Infertility can be caused by any interruption in the usual process of fertilization, pregnancy, and birth, which includes ejaculation of normal amounts of healthy sperm, passage of the sperm through the cervix and into the fallopian tube of the female, passage of an ovum (egg) down the fallopian tube from an ovary, fertilization in the fallopian tube, implantation of the fertilized egg in a receptive uterus, and the ability to carry the fetus to term. In women, the most common problems are failure to ovulate and blockage of the fallopian tubes. In men, low sperm count is the most common problem.
Underlying problems include disease, such as diabetes or mumps in adult men, hormonal imbalances, endometriosis, pelvic inflammatory disease (often caused by sexually transmitted diseases, e.g., chlamydia), the abuse of alcohol and other drugs, and exposure to workplace hazards or environmental toxins. Uterine irritation or infection that sometimes accompanies IUD use can also reduce fertility. Occasionally there is a chemical or immunological incompatibility between male and female. Psychological factors are difficult to evaluate because of the stressful nature of infertility itself.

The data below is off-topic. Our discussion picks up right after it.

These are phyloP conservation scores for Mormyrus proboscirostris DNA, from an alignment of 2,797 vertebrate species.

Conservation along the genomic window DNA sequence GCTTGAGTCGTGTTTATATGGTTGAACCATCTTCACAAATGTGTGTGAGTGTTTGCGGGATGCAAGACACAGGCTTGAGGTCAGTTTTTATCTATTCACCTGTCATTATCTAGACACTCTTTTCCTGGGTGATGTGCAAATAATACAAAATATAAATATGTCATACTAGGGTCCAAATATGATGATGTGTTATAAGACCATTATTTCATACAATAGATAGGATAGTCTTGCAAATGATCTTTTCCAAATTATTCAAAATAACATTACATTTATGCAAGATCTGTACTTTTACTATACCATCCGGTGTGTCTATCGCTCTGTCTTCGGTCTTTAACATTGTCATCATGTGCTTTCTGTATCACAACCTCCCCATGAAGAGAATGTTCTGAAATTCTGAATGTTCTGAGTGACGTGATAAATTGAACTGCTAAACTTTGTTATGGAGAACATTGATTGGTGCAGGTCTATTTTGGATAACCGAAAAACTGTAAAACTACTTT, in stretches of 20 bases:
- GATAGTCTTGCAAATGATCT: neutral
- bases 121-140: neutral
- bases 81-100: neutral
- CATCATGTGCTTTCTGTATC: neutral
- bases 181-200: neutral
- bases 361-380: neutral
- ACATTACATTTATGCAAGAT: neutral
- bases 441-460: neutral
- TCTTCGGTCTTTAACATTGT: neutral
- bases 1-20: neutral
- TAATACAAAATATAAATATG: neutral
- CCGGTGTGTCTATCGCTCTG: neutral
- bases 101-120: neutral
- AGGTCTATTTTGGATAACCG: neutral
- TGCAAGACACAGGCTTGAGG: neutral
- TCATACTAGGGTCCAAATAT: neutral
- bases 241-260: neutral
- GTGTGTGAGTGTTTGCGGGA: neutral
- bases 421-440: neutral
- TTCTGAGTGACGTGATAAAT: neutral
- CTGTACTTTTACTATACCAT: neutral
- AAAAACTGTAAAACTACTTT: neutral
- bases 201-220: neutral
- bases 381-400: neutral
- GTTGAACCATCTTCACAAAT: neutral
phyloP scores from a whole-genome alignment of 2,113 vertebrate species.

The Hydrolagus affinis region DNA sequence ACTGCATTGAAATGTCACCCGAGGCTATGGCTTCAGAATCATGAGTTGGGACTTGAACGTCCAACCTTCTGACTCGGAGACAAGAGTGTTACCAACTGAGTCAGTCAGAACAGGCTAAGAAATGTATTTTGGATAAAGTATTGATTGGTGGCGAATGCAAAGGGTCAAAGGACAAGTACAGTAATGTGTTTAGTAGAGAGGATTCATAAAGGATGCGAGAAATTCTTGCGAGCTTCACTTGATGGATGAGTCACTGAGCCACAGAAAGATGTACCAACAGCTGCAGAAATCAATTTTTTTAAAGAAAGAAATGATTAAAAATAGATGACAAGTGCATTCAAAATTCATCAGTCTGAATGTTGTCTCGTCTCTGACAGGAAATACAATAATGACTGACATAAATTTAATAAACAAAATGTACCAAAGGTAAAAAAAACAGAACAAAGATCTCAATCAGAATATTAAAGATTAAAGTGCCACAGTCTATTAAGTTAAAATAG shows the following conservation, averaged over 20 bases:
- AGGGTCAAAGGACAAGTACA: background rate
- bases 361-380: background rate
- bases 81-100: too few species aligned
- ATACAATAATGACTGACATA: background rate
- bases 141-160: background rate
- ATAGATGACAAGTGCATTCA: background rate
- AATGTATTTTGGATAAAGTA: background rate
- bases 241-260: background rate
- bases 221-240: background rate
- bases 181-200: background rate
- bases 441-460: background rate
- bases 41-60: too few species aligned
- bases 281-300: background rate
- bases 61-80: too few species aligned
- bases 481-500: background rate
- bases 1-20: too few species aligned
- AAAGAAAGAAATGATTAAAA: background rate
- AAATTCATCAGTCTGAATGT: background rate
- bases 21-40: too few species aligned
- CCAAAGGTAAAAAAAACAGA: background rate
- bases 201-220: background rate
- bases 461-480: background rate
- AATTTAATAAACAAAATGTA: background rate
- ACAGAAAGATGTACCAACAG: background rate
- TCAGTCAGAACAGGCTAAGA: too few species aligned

The number of couples seeking treatment for infertility has increased as more of them have postponed childbearing to a later age. In women, fertility begins to decline in the mid-twenties, and continues to decline, more and more sharply, until menopause. Male fertility declines gradually until age forty, then declines more quickly.
The Columbia Electronic Encyclopedia, 6th ed. Copyright © 2012, Columbia University Press. All rights reserved.